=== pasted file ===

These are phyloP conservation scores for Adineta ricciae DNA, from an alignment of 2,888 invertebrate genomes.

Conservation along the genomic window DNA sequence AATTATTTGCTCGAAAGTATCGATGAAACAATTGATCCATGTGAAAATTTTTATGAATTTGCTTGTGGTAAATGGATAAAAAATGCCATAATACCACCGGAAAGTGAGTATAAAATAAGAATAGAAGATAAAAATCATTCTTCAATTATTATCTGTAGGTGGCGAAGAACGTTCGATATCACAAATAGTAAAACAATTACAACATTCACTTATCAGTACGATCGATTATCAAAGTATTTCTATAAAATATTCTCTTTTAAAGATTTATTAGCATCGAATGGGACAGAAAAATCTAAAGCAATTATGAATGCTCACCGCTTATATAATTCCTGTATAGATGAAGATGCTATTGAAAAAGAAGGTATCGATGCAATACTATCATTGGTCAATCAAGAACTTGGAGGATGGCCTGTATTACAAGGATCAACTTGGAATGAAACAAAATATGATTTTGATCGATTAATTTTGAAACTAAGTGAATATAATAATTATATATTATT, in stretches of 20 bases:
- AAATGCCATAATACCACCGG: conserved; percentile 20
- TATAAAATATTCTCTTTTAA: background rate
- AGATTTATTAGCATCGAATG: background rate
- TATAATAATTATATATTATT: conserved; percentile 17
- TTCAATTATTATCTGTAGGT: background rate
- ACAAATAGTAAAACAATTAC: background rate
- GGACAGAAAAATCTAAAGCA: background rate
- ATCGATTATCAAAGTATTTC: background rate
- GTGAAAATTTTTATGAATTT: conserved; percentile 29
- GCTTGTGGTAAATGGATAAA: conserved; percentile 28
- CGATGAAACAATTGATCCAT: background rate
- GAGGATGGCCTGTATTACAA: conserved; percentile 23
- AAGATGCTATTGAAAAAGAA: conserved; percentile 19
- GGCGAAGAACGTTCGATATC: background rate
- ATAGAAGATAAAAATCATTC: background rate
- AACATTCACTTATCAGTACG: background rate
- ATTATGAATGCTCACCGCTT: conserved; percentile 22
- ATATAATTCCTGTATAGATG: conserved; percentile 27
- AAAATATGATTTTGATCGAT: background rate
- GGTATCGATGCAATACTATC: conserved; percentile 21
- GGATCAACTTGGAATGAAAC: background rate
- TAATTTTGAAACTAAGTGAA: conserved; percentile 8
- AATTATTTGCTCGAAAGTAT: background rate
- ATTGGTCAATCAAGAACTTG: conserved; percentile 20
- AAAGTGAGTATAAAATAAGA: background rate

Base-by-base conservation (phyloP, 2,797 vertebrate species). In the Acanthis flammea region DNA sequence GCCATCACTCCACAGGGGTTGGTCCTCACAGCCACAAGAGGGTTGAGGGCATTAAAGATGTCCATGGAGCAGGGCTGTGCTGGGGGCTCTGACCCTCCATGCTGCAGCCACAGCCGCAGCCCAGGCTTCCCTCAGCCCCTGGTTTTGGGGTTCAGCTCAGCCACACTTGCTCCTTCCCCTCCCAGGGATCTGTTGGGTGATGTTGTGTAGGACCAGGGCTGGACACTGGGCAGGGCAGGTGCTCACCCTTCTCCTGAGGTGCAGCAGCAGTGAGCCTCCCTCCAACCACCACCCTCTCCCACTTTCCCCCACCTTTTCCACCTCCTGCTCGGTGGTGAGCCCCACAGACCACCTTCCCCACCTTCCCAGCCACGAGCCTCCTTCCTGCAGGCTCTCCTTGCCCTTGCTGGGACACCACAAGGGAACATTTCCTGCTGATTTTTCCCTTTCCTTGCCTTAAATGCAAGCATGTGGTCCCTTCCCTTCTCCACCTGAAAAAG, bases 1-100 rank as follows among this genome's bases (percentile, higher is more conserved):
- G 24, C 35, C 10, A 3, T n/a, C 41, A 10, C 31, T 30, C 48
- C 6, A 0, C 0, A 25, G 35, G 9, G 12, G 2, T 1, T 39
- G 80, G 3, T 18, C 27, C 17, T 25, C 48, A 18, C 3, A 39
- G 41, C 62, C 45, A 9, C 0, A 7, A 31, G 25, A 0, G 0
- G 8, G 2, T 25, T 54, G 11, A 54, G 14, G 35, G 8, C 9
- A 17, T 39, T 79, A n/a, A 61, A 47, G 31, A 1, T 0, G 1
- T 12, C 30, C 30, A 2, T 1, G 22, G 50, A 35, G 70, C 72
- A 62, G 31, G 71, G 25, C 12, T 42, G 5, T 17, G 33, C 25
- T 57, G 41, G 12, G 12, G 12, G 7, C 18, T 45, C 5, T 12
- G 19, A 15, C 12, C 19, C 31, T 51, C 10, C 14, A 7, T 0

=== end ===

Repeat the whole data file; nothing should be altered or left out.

These are phyloP conservation scores for Adineta ricciae DNA, from an alignment of 2,888 invertebrate genomes.

Conservation along the genomic window DNA sequence AATTATTTGCTCGAAAGTATCGATGAAACAATTGATCCATGTGAAAATTTTTATGAATTTGCTTGTGGTAAATGGATAAAAAATGCCATAATACCACCGGAAAGTGAGTATAAAATAAGAATAGAAGATAAAAATCATTCTTCAATTATTATCTGTAGGTGGCGAAGAACGTTCGATATCACAAATAGTAAAACAATTACAACATTCACTTATCAGTACGATCGATTATCAAAGTATTTCTATAAAATATTCTCTTTTAAAGATTTATTAGCATCGAATGGGACAGAAAAATCTAAAGCAATTATGAATGCTCACCGCTTATATAATTCCTGTATAGATGAAGATGCTATTGAAAAAGAAGGTATCGATGCAATACTATCATTGGTCAATCAAGAACTTGGAGGATGGCCTGTATTACAAGGATCAACTTGGAATGAAACAAAATATGATTTTGATCGATTAATTTTGAAACTAAGTGAATATAATAATTATATATTATT, in stretches of 20 bases:
- AAATGCCATAATACCACCGG: conserved; percentile 20
- TATAAAATATTCTCTTTTAA: background rate
- AGATTTATTAGCATCGAATG: background rate
- TATAATAATTATATATTATT: conserved; percentile 17
- TTCAATTATTATCTGTAGGT: background rate
- ACAAATAGTAAAACAATTAC: background rate
- GGACAGAAAAATCTAAAGCA: background rate
- ATCGATTATCAAAGTATTTC: background rate
- GTGAAAATTTTTATGAATTT: conserved; percentile 29
- GCTTGTGGTAAATGGATAAA: conserved; percentile 28
- CGATGAAACAATTGATCCAT: background rate
- GAGGATGGCCTGTATTACAA: conserved; percentile 23
- AAGATGCTATTGAAAAAGAA: conserved; percentile 19
- GGCGAAGAACGTTCGATATC: background rate
- ATAGAAGATAAAAATCATTC: background rate
- AACATTCACTTATCAGTACG: background rate
- ATTATGAATGCTCACCGCTT: conserved; percentile 22
- ATATAATTCCTGTATAGATG: conserved; percentile 27
- AAAATATGATTTTGATCGAT: background rate
- GGTATCGATGCAATACTATC: conserved; percentile 21
- GGATCAACTTGGAATGAAAC: background rate
- TAATTTTGAAACTAAGTGAA: conserved; percentile 8
- AATTATTTGCTCGAAAGTAT: background rate
- ATTGGTCAATCAAGAACTTG: conserved; percentile 20
- AAAGTGAGTATAAAATAAGA: background rate

Base-by-base conservation (phyloP, 2,797 vertebrate species). In the Acanthis flammea region DNA sequence GCCATCACTCCACAGGGGTTGGTCCTCACAGCCACAAGAGGGTTGAGGGCATTAAAGATGTCCATGGAGCAGGGCTGTGCTGGGGGCTCTGACCCTCCATGCTGCAGCCACAGCCGCAGCCCAGGCTTCCCTCAGCCCCTGGTTTTGGGGTTCAGCTCAGCCACACTTGCTCCTTCCCCTCCCAGGGATCTGTTGGGTGATGTTGTGTAGGACCAGGGCTGGACACTGGGCAGGGCAGGTGCTCACCCTTCTCCTGAGGTGCAGCAGCAGTGAGCCTCCCTCCAACCACCACCCTCTCCCACTTTCCCCCACCTTTTCCACCTCCTGCTCGGTGGTGAGCCCCACAGACCACCTTCCCCACCTTCCCAGCCACGAGCCTCCTTCCTGCAGGCTCTCCTTGCCCTTGCTGGGACACCACAAGGGAACATTTCCTGCTGATTTTTCCCTTTCCTTGCCTTAAATGCAAGCATGTGGTCCCTTCCCTTCTCCACCTGAAAAAG, bases 1-100 rank as follows among this genome's bases (percentile, higher is more conserved):
- G 24, C 35, C 10, A 3, T n/a, C 41, A 10, C 31, T 30, C 48
- C 6, A 0, C 0, A 25, G 35, G 9, G 12, G 2, T 1, T 39
- G 80, G 3, T 18, C 27, C 17, T 25, C 48, A 18, C 3, A 39
- G 41, C 62, C 45, A 9, C 0, A 7, A 31, G 25, A 0, G 0
- G 8, G 2, T 25, T 54, G 11, A 54, G 14, G 35, G 8, C 9
- A 17, T 39, T 79, A n/a, A 61, A 47, G 31, A 1, T 0, G 1
- T 12, C 30, C 30, A 2, T 1, G 22, G 50, A 35, G 70, C 72
- A 62, G 31, G 71, G 25, C 12, T 42, G 5, T 17, G 33, C 25
- T 57, G 41, G 12, G 12, G 12, G 7, C 18, T 45, C 5, T 12
- G 19, A 15, C 12, C 19, C 31, T 51, C 10, C 14, A 7, T 0